You’re probably seen at least one headline heralding the remarkable successes of Novo Nordisk’s drug Wegovy (Semaglutide, 2.4 mg) and Eli Lily’s tirzepatide (currently only approved for type 2 diabetes – likely to be approved for weight loss later this year), for the treatment of obesity.
Recent clinical studies demonstrate that in trial participants with general obesity, tirzepatide results in an average body weight loss of 21% after 18 months as compared to 3% for subjects receiving placebo. Likewise, semaglutide, 2.4 mg, prompted body weight loss of 14.9% as compared to 2.4% after 16 months of treatment. [side note: Ozempic and Wegovy are the brand names of semaglutide - named differently depending on dose and indication: Ozempic is for type 2 diabetes and can be given up to a 2 mg dose, while Wegovy is for obesity at a 2.4 mg dose]
As a PWS researcher that has focused on understanding PWS hyperphagia, I am ecstatic to see this type of progress in anti-obesity pharmaceutical development. For decades this level of efficacy could only be achieved with highly invasive bariatric surgeries that forever alter stomach and GI tract anatomy.
Semaglutide, 2.4 mg, and tirzepatide both work by mimicking the effects of GLP-1, an incretin hormone produced by the gut that regulates satiety and blood sugar levels. Tirzepatide additionally mimics the effects of GIP, another gut incretin hormone that also regulates blood sugar levels – especially after a meal.
For a long time, pharmacological interventions for obesity were only able to offer modest weight loss – typically in the single digits. Only a small minority of patients are able achieve and maintain >10% weight loss at tolerable doses of older anti-obesity medications. These results pale in comparison to the amount of weight loss that can be achieved with bariatric surgery – typically about 28% weight loss at 12 months. To be clear, the motivation for weight loss in obesity is not cosmetic. The goal is an improved metabolic profile: reduced risk or reversal of type 2 diabetes, reduction in fatty liver disease, reduction in cardiovascular disease, and reduced risk of other co-morbidities of obesity including certain cancers.
Given the dramatically superior efficacy of bariatric surgery (roux-en-y, gastric sleeve), scientists began to study the hormonal changes that followed surgery. One hormone that appeared to dramatically increase after bariatric surgery was GLP1. Further scientific studies have identified GLP1 as a key player in the gut-brain regulatory axis, acting in the brain to dampen appetite-stimulating and food-related reward circuity, and in the periphery to heighten insulin secretion and sensitivity, reduce fat in the liver, and decrease gastric emptying and mobility.
The natural next question is if these treatments can help people with PWS and their families in the treatment of hyperphagia, obesity, and obesity-associated complications.
To date, semaglutide and tirzepatide have not been systematically studied for their safety and efficacy in people with PWS. However, liraglutide, a GLP1 receptor agonist that is structurally similar to semaglutide has. A multicenter, 16-week, double-blind, placebo-controlled study in children and adolescents with PWS and obesity found that liraglutide had no impact on BMI in children or adolescents after 16 weeks of treatment, nor was weight improved after 52 weeks on the drug compared to placebo. However, a subgroup analysis showed a small reduction in hyperphagia scores in the adolescents with PWS. Importantly, liraglutide was found to be generally well tolerated in children and adolescents with PWS. The most common treatment-related adverse events were gastrointestinal-related; and most were mild to moderate in severity. The study authors note that relatively few events led to study discontinuation or dose reduction.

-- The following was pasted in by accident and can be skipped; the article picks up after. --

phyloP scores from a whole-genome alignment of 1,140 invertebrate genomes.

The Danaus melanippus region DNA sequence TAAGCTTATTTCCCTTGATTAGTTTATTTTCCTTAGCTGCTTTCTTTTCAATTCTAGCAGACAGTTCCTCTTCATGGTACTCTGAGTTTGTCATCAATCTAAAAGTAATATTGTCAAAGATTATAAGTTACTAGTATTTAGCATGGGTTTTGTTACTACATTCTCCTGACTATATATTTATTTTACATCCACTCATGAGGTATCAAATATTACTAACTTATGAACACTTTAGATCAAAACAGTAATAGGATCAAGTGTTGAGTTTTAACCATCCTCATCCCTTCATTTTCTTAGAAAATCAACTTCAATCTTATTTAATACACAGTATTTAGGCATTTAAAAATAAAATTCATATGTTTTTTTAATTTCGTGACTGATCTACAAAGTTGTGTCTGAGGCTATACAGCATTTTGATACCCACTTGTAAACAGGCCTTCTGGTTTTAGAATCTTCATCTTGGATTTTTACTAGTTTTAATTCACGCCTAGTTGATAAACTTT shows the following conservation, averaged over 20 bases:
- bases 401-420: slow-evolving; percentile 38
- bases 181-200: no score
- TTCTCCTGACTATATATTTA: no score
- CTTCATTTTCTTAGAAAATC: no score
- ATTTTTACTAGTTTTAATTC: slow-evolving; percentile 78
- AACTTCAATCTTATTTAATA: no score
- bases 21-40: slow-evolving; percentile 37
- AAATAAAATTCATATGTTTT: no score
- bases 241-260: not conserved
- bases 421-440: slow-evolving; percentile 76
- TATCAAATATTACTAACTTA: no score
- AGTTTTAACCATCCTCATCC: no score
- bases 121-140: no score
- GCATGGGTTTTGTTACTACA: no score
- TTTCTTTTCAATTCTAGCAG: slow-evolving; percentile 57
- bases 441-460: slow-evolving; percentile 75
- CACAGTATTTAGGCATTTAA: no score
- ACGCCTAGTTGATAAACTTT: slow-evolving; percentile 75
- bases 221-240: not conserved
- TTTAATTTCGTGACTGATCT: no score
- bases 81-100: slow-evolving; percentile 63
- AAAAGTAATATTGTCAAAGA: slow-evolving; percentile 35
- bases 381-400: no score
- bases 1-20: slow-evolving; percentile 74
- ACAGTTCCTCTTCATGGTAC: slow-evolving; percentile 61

To put these results into context, it is important to keep in mind that Liraglutide, 3 mg, branded as Saxenda for weight loss, prompts a mean body weight decrease of 8% compared to 2.6% for placebo – about half of what 2.4 mg semaglutide (Wegovy) achieved in the general obese population. Liraglutide’s half-life is shorter than semaglutide and so it is administered as a once-daily subcutaneous injection, whereas semaglutide is injected once-weekly.
Thus, it's possible that better efficacy could be achieved with either semaglutide, 2.4 mg, or tirzepatide in PWS – but it will be critical to also understand the safety and tolerance for individuals with PWS. In particular, it's important to note that GLP-1's action on the stomach - decreasing stomach emptying - is one of the reasons it makes people in the general population feel less hungry. However, this aspect of its action is potentially problematic in PWS, since many individuals with PWS already have decreased stomach emptying rates and generally slow GI transit (which does not seem to reduce their appetite). Thus, the impact of these drugs on the functioning of the GI tract will need to be carefully monitored if GLP1 receptor agonists are to be applied in PWS.
Ultimately, incretin-mimicking compounds are unlikely to completely eliminate PWS-associated hyperphagia. However, given their newly emerging and unprecedented efficacy profile in the treatment of common obesity, they may represent an important addition to the pharmacological toolbox to help manage PWS symptomatology.
Well-controlled studies to understand the efficacy and tolerability of these two drugs in people PWS are needed ASAP.
Stay tuned for more information on this front!